And Ash succeeds in destroying those who destroyed his life. We can see that he sees the end of the tunnel, when he is walking to the airport to meet Eiji, right in the last volume. Only that someone stabs him, in revenge for something that happened volumes earlier, something that wasn’t even Ash’s fault. And Ash, instead of looking for medical attention, decides to go to the New York library, write a letter to Eiji, and slowly bleed to death. It’s very telling that more than 20 years later, when we’re finally getting an anime adaptation of Yoshida’s masterpiece, the one thing every fan wants from the adaptation is a different ending.
As the grudge against Yoshida has survived the millennium, one can’t deny that Ash’s death belongs in the second place on our list.
1. Sasha Blouse from Shingeki no Kyojin
- Authors: Isayama, Hajime
- Genres: Adventure, Fantasy, Apocalyptic, Horror, Shounen
- Volumes: 25
- Published: 2009 – ongoing
Attack on Titan could be easily subtitled “Everyone not named Eren or Mikasa can and will die”. From the very beginning of the story, when we meet the giant man-eating Titans, we’re told that anyone can die, in the most gory and senseless fashion. We barely get to know some characters before they’re eaten, crushed, maimed or all of the above. And yet, we still hold hope that some of our favorites will survive, especially as they manage to come out alive from some real massacres, helped only by their wits and charm. Sasha Blouse was one of those characters. She won the readers’ hearts when she was nicknamed Potato Girl, for her love for Potatoes, and from then on, there were a lot of readers very invested in her continuous survival.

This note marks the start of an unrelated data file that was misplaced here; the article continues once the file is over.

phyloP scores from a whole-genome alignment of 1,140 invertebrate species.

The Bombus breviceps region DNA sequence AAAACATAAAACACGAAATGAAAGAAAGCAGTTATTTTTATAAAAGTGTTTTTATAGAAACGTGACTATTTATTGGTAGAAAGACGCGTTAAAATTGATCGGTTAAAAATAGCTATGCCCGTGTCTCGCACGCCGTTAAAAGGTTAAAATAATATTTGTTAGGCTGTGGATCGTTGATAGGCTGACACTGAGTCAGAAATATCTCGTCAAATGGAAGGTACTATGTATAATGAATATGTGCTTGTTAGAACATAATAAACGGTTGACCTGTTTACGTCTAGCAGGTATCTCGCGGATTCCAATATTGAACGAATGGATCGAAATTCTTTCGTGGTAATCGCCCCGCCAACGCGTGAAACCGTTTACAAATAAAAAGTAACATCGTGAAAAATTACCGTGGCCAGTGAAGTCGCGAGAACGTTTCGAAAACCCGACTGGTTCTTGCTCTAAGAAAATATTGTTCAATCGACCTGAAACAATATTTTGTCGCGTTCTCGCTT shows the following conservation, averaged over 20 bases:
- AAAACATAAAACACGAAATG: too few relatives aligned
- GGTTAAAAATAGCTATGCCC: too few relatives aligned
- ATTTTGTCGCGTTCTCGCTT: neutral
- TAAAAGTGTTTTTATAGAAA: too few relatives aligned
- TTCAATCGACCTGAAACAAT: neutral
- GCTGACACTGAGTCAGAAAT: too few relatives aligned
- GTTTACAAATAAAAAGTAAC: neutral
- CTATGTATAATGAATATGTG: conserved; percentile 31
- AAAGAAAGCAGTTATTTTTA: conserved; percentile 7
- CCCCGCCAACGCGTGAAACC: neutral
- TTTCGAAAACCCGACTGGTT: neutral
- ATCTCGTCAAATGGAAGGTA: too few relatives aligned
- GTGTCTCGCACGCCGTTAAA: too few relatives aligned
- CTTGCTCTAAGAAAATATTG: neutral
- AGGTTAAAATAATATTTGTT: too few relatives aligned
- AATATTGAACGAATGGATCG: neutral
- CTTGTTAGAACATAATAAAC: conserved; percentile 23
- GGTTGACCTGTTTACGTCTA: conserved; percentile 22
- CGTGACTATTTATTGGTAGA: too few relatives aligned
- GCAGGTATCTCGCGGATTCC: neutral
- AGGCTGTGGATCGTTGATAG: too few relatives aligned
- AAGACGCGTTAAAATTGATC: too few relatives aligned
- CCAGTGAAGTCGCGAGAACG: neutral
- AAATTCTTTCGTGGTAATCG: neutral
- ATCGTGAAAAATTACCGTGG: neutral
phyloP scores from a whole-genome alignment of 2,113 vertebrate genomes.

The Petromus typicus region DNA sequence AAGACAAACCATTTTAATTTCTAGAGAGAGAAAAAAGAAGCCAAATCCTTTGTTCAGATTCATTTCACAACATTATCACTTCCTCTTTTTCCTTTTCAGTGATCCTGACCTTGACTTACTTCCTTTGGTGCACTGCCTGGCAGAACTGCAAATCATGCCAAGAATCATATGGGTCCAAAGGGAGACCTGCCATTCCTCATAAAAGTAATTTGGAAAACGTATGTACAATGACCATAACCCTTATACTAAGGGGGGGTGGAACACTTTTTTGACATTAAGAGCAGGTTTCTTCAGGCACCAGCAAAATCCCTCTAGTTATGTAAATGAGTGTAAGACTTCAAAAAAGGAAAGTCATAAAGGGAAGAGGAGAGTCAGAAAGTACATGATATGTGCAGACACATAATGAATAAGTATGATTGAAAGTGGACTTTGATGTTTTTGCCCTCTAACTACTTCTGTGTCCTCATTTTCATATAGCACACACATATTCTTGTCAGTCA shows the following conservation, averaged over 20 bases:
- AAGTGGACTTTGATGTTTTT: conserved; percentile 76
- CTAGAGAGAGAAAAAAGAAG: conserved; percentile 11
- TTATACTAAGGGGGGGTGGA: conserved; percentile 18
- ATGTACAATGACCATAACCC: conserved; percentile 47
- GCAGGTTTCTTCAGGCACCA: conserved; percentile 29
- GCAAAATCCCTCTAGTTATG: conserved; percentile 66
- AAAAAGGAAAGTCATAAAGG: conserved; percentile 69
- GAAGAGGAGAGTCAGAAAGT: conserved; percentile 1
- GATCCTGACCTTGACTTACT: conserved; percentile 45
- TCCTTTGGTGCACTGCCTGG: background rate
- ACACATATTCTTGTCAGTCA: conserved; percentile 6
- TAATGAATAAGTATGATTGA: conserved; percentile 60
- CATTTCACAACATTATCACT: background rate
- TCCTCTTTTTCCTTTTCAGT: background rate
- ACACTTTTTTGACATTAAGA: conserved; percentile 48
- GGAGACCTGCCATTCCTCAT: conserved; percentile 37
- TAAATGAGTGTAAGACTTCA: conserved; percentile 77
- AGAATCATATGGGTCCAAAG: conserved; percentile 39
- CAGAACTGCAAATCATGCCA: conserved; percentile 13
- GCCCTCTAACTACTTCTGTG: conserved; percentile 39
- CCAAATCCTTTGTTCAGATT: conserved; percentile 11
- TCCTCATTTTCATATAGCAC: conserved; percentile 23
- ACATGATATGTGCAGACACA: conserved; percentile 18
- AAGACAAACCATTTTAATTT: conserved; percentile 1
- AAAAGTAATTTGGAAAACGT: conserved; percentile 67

So it’s no surprise that when she finally died, it made an impact both in and out of the story. In the story, because her death was caused indirectly by Eren’s actions, he is shunned by many of his friends, including Hange, Jean and Levi. Out of the story, fans’ reactions went from denial to rage, with some even swearing off not only the manga, but any story Hajime Isayama might write in the future. Perhaps the outrage seemed bigger than the rest on the list because it was the first that happened in an age when social media allows the readers to interact directly with the author, but even so, it managed to make other fan reactions, such as the one to Bleach’s ending, look small in comparison.
As none of the other deaths managed to become trending topics –or their equivalent- in their own right, Sasha Blouse and her tragic senseless death earn the first place on our list.
Death in fiction is very polarizing. Sometimes we cheer when the villain dies, and we cry when those too good for this sinful world finally get to rest. But that doesn’t mean we, as readers, have to like when a character dies. In fact, more often than not, it means we don’t like it.
So, which are the manga deaths that really made you mad? Which are the deaths you still can’t forgive the creator for having written and drawn? Are they on the list, or did we miss them? Please, let us know in the comments below.